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Updated by Samiha Tahsin on Mar 31, 2016
Headline for 6 Times Redfern Now Cleverly Showed Us Stand Up For What Is Right
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6 Times Redfern Now Cleverly Showed Us Stand Up For What Is Right

Episode 4 of series one, ‘Stand Up’ proves that you need to follow your own beliefs and stand up for your own rights if you want to create a difference.

2

Do what you believe in.

Do what you believe in.

Joel believes that the Australian National Anthem that is sung at the start of everyday at Clifton Grammar does not represent the Indigenous Australians at all. As a result, Joel refuses to participate in the National anthem and sits down on his seat while the other students stand up to sing the National Anthem. The serious expression on Joel’s face proves that he was assured what he did was the right thing to do. Joel’s English teacher, Mr. Parish said, “We need you to follow the rules, and one of those rules is to sing the National Anthem at assembly.” Joel replied, “Yeah, I know sir. Just doesn’t feel right.” Sometimes people need to view rights from multiple perspectives. Mr. Parish’s actions here prove that he is not viewing rights from Joel’s perspective.

3

Accepting the challenges of life.

Accepting the challenges of life.

Joel goes back to his school after his expulsion. With the support of his parents, he believes that he cannot be expelled from school just because of a song. In this shot, the close-up of Joel shows how confident he is about the decision that has been made by his family and him. Joel’s mum said to Joel, “Me and your father are standing right behind you. You can do this.” Joel’s parents are supporting Joel and they are all working together to stand up for what is right. It proves that we need to be united and work together, so we can have the power to create a difference.

4

Principles are not more important than a person’s life.

Principles are not more important than a person’s life.

After the expulsion of Joel, Mrs. Macann found multiple Indigenous students who were not participating in the National Anthem. She told Mr. Parish, “Deal with those students.” Mr. Parish said “No”. He could not support the decision that Mrs. Macann made to expel Joel just because he wasn’t singing a song. He thought what was done to Joel was injustice. The victorious smile on Mr. Parish’s face proves that he was happy that all the Indigenous students stood up for Joel and what was right. Mr. Parish said to Mrs. Macann, “The bloody song only became the national anthem in 1984. Look at the kids, it means nothing to them.” This is an example of how Mr. Parish has now been able to look at the power structure in the school from different perspective. As an audience, we learn that sometimes we need to compromise to make things fair or better. This example also teaches us that we need to respect and consider others beliefs or values as well as our own.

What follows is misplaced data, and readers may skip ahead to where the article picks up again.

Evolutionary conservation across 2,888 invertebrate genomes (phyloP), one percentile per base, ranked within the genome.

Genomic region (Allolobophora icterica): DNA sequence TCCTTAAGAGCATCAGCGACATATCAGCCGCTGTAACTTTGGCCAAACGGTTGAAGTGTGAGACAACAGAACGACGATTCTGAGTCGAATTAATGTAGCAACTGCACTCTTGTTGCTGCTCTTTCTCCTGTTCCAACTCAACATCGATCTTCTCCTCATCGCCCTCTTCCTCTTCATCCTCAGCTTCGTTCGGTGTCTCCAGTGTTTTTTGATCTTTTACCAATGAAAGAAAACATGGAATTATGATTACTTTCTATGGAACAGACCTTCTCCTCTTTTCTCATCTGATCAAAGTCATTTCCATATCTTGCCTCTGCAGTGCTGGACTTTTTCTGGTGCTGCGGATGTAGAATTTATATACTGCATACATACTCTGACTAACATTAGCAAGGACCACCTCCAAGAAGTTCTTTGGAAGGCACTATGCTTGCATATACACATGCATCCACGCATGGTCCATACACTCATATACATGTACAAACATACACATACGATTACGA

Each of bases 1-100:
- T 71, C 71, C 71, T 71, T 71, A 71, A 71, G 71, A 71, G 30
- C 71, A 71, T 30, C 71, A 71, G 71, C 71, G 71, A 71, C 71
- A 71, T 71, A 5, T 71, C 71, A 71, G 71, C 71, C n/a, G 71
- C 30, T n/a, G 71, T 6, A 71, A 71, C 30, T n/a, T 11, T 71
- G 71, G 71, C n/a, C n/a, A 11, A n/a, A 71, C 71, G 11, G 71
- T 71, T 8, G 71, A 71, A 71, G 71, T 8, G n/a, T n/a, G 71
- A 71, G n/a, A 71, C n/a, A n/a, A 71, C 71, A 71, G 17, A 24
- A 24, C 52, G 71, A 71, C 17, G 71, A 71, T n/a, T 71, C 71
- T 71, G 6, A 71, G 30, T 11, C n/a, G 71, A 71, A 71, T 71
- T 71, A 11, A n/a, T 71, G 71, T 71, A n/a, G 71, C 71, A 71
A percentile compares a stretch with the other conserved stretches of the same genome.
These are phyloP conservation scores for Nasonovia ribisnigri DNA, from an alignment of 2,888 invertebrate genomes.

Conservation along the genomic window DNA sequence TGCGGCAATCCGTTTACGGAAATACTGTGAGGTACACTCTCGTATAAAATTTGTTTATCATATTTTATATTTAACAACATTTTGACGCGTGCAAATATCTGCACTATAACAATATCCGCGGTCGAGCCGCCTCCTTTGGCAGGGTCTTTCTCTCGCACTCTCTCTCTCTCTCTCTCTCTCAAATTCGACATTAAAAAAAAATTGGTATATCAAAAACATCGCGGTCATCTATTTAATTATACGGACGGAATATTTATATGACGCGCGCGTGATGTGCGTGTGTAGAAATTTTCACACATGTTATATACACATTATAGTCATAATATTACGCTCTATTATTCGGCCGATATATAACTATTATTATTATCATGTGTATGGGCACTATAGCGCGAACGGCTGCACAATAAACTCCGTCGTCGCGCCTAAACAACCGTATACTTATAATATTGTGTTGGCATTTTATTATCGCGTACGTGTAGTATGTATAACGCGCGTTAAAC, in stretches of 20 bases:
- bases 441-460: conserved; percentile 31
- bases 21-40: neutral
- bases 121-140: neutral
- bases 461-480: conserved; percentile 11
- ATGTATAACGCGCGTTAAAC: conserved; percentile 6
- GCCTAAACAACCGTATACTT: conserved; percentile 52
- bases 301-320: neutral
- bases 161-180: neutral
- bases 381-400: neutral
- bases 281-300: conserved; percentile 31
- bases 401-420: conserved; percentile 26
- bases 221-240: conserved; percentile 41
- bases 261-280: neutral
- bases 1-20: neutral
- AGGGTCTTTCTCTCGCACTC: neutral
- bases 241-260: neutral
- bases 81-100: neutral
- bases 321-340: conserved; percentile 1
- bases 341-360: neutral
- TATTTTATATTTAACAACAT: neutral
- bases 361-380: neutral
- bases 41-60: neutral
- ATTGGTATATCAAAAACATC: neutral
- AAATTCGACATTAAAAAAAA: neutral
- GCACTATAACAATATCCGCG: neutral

5

Stand up for the right and against the wrong.

Stand up for the right and against the wrong.

Mrs. Macann threatens the Indigenous students with expulsion if they do not sing the national anthem. She gives the students one last chance and counts to five, waiting for them to stand up and sing their heart out when she gets to five. However, none of them moved. They have decided to stand up for something that is right. Mrs. Macann asks the students about how their parents are going to respond after hearing that they have been expelled. Chloe said, “Miss, you would be wrong there. Our parents are right behind us. They are proud we are standing up for something and if we get expelled, so be it they reckon.” The confident and serious expressions on the students’ face show that they are ready to stand up for their own rights even if they have to be expelled from the school. This sends the audience a message about the responsibility that we have to make sure that the people around us have rights.

6

Creating the difference!

Creating the difference!

Joel is welcomed back by the principal, all the fellow students and teachers. Mrs. Macann comes to Joel’s house by herself to take him back to school. He has created a difference in his life as he does not have to sing the national anthem anymore. Joel’s dad asked the principal, “Just to make sure, he doesn’t have to sing the national anthem?” Mrs Macann replied, “Correct.” The broad smile on Joel’s face proves that he is very happy and proud to be welcomed back at his school and to create the difference (as indicated by the music that was being played in the background). The audience is left to see Joel’s right that he has achieved as he does not have to stand up to sing the National Anthem and nobody can force him to sing the song anymore.

1

The very privileged position.

The very privileged position.

Both of Joel’s parents are proud of their only child (as indicated by the wide eyes and bright smile on their face), Joel, who is a sixteen-year-old teenager. He just won the Indigenous scholarship to Clifton Grammar, which is one of the best private schools of Sydney. Joel’s parents believe that he has a bright future waiting in front of him. Joel’s dad said to Joel, “I am proud of you”, on the first day of his school.